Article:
The lesson here is much deeper than just building something with the end goal in mind though (because let’s be honest…when can we ever predict the ending?). We can never fully know what our customers need at any given time. Their needs are always changing, as is any organization’s. It’s part of life. The only thing constant is change, right? So often we want to come out the door with everything figured out. Perfect, if possible. But true perfection looks like the opposite of what we think it does. Our world, natural or unnatural, wasn’t built perfect. It was built adaptable.


We may not be perfect, but what we can do is create a process of development and bring our guests – customers, whatever you want to call them – along for the ride instead of making assumptions from either side of the fence. We can collectively buy into a system that allows for constant, collaborative change. We can create a process in which we can constantly determine what “change” needs to actually look like based on both customer and organizational need, not just our speculations. I know…change is scary. But it doesn’t have to be, and many of us know that experience.

It’s why I love WordPress and its community. I don’t – as a designer – have to develop everything, and therefore my options are somewhat limitless. Instead of having to get everything right from the get-go, I can stage out a plan that accommodates change. What’s important today may no longer be important tomorrow. Plus…when have your customers ever really known their actual needs? I can barely even decide what I want for breakfast in the morning.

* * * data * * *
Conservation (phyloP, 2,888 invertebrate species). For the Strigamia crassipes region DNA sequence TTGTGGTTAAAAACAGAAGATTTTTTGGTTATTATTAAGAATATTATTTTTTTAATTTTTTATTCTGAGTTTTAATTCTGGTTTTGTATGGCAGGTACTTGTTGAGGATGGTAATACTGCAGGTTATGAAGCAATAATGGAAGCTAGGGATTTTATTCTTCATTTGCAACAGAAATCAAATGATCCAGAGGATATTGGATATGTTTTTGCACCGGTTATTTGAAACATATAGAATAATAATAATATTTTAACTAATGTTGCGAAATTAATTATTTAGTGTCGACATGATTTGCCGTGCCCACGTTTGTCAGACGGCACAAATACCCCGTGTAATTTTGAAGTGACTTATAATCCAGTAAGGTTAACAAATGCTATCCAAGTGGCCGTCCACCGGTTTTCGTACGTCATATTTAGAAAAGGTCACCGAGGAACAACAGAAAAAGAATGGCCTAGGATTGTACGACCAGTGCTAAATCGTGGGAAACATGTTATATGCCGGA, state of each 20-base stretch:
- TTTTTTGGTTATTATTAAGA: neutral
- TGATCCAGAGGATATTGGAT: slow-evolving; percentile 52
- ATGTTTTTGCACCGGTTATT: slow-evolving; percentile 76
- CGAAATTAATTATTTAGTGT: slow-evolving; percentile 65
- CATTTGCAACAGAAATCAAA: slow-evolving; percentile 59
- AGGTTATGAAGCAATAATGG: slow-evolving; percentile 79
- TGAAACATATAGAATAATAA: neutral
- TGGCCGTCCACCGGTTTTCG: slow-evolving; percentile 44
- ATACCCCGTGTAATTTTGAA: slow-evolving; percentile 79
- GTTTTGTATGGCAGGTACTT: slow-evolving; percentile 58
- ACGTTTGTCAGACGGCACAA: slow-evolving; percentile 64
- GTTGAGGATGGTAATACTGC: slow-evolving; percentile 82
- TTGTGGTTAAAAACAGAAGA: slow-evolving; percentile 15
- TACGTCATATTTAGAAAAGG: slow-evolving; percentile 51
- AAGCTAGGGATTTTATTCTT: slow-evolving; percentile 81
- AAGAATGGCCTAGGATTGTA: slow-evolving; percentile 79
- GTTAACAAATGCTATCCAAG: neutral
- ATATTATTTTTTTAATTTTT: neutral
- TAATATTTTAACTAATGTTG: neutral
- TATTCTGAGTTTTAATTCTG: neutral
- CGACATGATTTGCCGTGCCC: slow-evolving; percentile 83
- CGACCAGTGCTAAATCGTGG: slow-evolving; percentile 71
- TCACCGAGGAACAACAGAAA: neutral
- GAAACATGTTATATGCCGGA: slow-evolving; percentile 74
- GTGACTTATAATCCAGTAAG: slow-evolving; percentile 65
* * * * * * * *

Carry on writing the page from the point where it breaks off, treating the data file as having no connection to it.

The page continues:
This is our true job as businesses: “We must change with our clients to help them understand the problem so we can solve it together. ”

But in order for this joint process to work, it’s critical you don’t forget to tell your customers what’s happening. So often we are also too focused on being “the first” or “the only one” to solve the problem that we lose sight of what we intended on solving in the first place. And this can lead us to making decisions that don’t take the whole picture into account. To avoid this, we must listen and purposefully engage with customers about the issues that matter, not the ones that sound the best.


For example, when the museum built their first website, it was created to be completely proprietary. Why? Because we just love to own stuff, and they were pretty used to being first-to-market in a lot of ways. They, like most of us, wanted something no-one else had because it was perceived to be a better option. I’ll admit, I was a large part of that decision-making process. Since then, I’ve learned when we build something no-one else has, or even understands, we limit the help we can receive. And that limits what we can do for our customers.

But even better than that is what they can teach and do for us. If the museum had built something less proprietary so early on and understood that the first years of business equal constant change, perhaps they’d be in a different situation. Perhaps instead of confusing people, they could have – as they’ve known for almost a year-and-a-half – invested a little time in making a change that would have not only added value to their guests’ lives, but their own well-being. Mistakes are critical for this reason. I learned an invaluable lesson and the net effects of small, uninsightful decisions. Without attention to the process and only focusing on the result, I did not account for the inevitable change to both customer and organization. I made an uninformed decision.